How to Approach the Mass Retailer Buyer—Be Ready and Quick

imageThere’s seldom a second chance. You should not approach your mass retailer buyer if you are not ready to do business.

Entrepreneurs often excitingly send proposals to their key buyers only to never hear back from them. When they then try to catch their buyers on phone, they can’t reach them. Such entrepreneurs often feel left in the dark with uneasy disappointment. What did they do wrong? What’s the better way to win over the buyers?

In this fourth article from my series of Six Tips for Getting Your Product into the Mass Retail Channel, I would like to introduce the mass retailer buyer, and how to approach them. 

Who Are the Mass Retail Buyers

Mass retail buyers are in charge of purchasing and managing products from multiple manufacturers within their specific category of expertise.

If you want to know which buyer in the mass retailer to approach, go and check out the store layout. The retailer buyer organization tends to mirror the store category layout organization.

Let’s take my SUV ultimate shower tile cleaner idea as an example. The buyer you need to meet is likely in charge of the home cleaning category, which would include bathroom cleaning, kitchen cleaning, and floor cleaning. Club channel buyers tend to manage a larger scope, and may include laundry products as well. Drug store buyers look after an even larger scope and multiple categories.

Buyers often deal with thousands of SKUs (stock keeping units). As discussed in my article “Know Your Key Performance Indicators (KPIs) to Get Into Mass Retailers”, buyers are all evaluated by their bosses on how much dollar revenue and margin they deliver per square foot of shelf space they manage.

So, you can imagine just how busy buyers are as they optimize the KPIs across their product portfolio.

Below is a snippet of the work week for each mass retailer buyers: 

  • Review and decide product portfolio for their shelves
  • Optimize pricing portfolio for each product segment
  • Decide shelf allocation and presentation of all SKUs (1000s of them)
  • Decide promotion strategy and plan
  • Communicate their plans with stores
  • Visit stores to make sure their plan is implemented appropriately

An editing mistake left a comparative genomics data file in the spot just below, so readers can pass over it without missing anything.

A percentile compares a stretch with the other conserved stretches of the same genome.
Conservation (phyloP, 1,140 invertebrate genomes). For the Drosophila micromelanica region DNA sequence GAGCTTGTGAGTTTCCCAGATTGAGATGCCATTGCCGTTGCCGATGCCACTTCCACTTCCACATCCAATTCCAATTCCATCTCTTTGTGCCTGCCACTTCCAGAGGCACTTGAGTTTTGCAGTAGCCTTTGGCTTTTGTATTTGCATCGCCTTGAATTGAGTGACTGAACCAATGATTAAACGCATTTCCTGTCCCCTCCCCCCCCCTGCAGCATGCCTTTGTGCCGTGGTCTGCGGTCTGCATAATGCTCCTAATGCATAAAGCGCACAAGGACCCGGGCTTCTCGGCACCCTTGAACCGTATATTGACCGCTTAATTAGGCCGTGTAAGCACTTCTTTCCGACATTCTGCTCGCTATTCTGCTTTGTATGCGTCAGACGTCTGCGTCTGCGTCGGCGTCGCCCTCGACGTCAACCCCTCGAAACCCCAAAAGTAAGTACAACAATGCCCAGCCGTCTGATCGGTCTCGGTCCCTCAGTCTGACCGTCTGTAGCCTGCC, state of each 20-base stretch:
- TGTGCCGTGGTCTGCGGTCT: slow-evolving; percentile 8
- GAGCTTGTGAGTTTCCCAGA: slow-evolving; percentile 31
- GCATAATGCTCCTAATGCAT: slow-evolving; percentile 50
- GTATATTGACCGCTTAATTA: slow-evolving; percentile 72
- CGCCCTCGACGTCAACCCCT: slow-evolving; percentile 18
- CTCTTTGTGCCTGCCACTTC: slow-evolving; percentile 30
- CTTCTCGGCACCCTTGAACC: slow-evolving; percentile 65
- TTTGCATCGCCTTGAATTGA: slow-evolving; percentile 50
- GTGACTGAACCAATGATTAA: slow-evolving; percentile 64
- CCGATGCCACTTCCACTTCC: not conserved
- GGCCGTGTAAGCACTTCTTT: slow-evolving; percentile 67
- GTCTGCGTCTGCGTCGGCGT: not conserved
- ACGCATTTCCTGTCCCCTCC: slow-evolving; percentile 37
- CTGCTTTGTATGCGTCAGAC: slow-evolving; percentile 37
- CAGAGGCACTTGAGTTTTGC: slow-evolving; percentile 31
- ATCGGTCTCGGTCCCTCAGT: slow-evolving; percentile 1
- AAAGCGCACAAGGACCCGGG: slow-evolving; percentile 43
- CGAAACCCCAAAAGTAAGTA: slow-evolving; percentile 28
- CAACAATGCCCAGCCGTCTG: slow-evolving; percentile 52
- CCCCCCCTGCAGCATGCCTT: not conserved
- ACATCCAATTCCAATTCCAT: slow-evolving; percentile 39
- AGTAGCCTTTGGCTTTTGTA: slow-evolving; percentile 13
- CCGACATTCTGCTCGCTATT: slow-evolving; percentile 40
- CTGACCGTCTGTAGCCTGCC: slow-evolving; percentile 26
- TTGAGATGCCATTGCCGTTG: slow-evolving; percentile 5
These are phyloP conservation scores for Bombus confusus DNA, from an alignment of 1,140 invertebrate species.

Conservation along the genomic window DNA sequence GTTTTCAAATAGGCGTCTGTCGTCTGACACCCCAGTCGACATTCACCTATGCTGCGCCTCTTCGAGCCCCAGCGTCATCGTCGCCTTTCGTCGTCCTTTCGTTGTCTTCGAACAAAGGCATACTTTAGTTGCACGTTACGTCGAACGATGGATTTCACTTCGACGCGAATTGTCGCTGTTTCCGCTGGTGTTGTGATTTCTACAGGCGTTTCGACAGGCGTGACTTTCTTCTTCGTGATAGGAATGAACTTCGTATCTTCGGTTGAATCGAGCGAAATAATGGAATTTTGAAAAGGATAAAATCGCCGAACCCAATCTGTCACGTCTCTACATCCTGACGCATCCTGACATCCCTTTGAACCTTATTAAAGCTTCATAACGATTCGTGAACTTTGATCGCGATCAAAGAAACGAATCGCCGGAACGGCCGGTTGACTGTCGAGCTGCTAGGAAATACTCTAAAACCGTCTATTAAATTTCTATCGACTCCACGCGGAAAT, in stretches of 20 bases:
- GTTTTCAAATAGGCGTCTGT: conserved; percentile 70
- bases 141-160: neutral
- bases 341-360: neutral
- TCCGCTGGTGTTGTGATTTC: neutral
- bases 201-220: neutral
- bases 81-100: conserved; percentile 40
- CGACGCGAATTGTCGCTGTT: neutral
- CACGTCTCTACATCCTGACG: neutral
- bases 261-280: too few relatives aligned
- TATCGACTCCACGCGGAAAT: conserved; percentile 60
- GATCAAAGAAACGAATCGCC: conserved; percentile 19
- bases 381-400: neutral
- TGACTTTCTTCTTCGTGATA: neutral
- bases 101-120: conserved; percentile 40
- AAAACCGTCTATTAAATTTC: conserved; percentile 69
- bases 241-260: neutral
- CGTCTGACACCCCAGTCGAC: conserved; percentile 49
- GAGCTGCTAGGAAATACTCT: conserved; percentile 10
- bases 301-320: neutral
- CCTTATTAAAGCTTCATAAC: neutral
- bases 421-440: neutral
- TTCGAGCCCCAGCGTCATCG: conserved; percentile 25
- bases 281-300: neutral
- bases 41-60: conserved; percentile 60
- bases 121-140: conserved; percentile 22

• Track the performance of each SKU, and report it to their bosses
  • Review sales data trends and evaluate the drivers (e.g. ads, seasonality, regional differences, consumer segments, social trends, economic trends)
  • Work with multiple of suppliers, old and new
  • Trouble shoot logistics issues with their suppliers

How Do You Approach Your Buyer

We entrepreneurs spend day and night thinking about our new one-trick-pony proposition. A buyer will spend only 30 minutes on your idea. Passing up on your great proposition seldom hurts their business since yours is just of one thousands from which they can select.

So, be ready to make business happen on that spot. Never try a “getting to know each other” approach. That’s absolutely against their life ambition and essence.

  1. Be clear about and ready to answer:

    • What is your price point?
      When can you launch? (if possible, you should be able launch anytime the buyer requests)
      What is your advertising plan and budget?
      What does your package look like? How is your labeling? Do you have multi-lingual packaging in Spanish?
      Have you gotten all necessary approvals from the FDA, etc? 
      What is your service policy any warrantees to the end-user?
      What is your return policy with customers?
      What is your expected demand?
      What is your manufacturing capacity?

    If you are not ready to answer the above questions, do not approach the buyer yet. 

  2. Don’t miss your appointment, or try to negotiate the appoint date. If your buyer wants to meet the next day or on a Saturday, that’s the date. If you miss it once, you’ll have missed it forever. I learned this the hard way.  I once tried to reschedule a phone call. I never heard back from the buyer.
  3. Avoid story telling in the meeting. Get to the point quickly. What is your product? What is the price point? If you have not optimized your proposition, they will immediately know it. Don’t waste 15 minutes of your limited 30 minutes meeting on nice stories.
  4. Avoid long presentation material. Retailers want to see the data on consumer needs and traction on your business proposition. Limit such data to a few pages and key points.

Summary Learning

There’s seldom a second chance.  Be ready to do a business. Get to the point quickly.


See more practical business tips.


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